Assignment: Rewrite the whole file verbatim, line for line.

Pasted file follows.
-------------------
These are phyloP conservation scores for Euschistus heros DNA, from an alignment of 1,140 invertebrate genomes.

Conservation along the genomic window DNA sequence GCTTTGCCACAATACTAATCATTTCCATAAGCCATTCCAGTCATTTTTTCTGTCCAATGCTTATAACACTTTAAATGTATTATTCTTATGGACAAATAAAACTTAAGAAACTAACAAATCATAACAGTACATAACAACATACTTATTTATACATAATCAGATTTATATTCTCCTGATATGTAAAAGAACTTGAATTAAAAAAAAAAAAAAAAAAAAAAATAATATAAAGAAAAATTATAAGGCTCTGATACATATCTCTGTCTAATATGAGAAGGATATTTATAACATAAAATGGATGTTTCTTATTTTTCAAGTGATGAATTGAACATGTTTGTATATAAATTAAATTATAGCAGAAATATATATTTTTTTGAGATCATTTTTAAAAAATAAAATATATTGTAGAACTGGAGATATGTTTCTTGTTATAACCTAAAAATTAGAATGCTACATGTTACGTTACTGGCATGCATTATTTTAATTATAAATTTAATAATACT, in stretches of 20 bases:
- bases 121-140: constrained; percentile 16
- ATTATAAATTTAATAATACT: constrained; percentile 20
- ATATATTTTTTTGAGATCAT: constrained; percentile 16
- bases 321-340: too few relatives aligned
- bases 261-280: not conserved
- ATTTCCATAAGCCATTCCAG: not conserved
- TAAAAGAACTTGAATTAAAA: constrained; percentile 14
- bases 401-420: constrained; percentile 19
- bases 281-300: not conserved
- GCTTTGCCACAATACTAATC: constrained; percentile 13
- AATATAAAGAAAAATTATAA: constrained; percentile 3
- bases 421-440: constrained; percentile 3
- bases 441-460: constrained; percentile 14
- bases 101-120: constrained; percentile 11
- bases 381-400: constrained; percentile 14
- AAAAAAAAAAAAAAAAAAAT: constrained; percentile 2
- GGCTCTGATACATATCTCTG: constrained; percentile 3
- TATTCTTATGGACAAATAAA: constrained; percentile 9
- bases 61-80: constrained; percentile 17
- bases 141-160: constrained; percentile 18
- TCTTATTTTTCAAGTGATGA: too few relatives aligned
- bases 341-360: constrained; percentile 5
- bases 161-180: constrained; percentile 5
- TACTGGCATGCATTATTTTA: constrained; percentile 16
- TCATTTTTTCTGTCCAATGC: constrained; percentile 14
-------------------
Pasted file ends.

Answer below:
These are phyloP conservation scores for Euschistus heros DNA, from an alignment of 1,140 invertebrate genomes.

Conservation along the genomic window DNA sequence GCTTTGCCACAATACTAATCATTTCCATAAGCCATTCCAGTCATTTTTTCTGTCCAATGCTTATAACACTTTAAATGTATTATTCTTATGGACAAATAAAACTTAAGAAACTAACAAATCATAACAGTACATAACAACATACTTATTTATACATAATCAGATTTATATTCTCCTGATATGTAAAAGAACTTGAATTAAAAAAAAAAAAAAAAAAAAAAATAATATAAAGAAAAATTATAAGGCTCTGATACATATCTCTGTCTAATATGAGAAGGATATTTATAACATAAAATGGATGTTTCTTATTTTTCAAGTGATGAATTGAACATGTTTGTATATAAATTAAATTATAGCAGAAATATATATTTTTTTGAGATCATTTTTAAAAAATAAAATATATTGTAGAACTGGAGATATGTTTCTTGTTATAACCTAAAAATTAGAATGCTACATGTTACGTTACTGGCATGCATTATTTTAATTATAAATTTAATAATACT, in stretches of 20 bases:
- bases 121-140: constrained; percentile 16
- ATTATAAATTTAATAATACT: constrained; percentile 20
- ATATATTTTTTTGAGATCAT: constrained; percentile 16
- bases 321-340: too few relatives aligned
- bases 261-280: not conserved
- ATTTCCATAAGCCATTCCAG: not conserved
- TAAAAGAACTTGAATTAAAA: constrained; percentile 14
- bases 401-420: constrained; percentile 19
- bases 281-300: not conserved
- GCTTTGCCACAATACTAATC: constrained; percentile 13
- AATATAAAGAAAAATTATAA: constrained; percentile 3
- bases 421-440: constrained; percentile 3
- bases 441-460: constrained; percentile 14
- bases 101-120: constrained; percentile 11
- bases 381-400: constrained; percentile 14
- AAAAAAAAAAAAAAAAAAAT: constrained; percentile 2
- GGCTCTGATACATATCTCTG: constrained; percentile 3
- TATTCTTATGGACAAATAAA: constrained; percentile 9
- bases 61-80: constrained; percentile 17
- bases 141-160: constrained; percentile 18
- TCTTATTTTTCAAGTGATGA: too few relatives aligned
- bases 341-360: constrained; percentile 5
- bases 161-180: constrained; percentile 5
- TACTGGCATGCATTATTTTA: constrained; percentile 16
- TCATTTTTTCTGTCCAATGC: constrained; percentile 14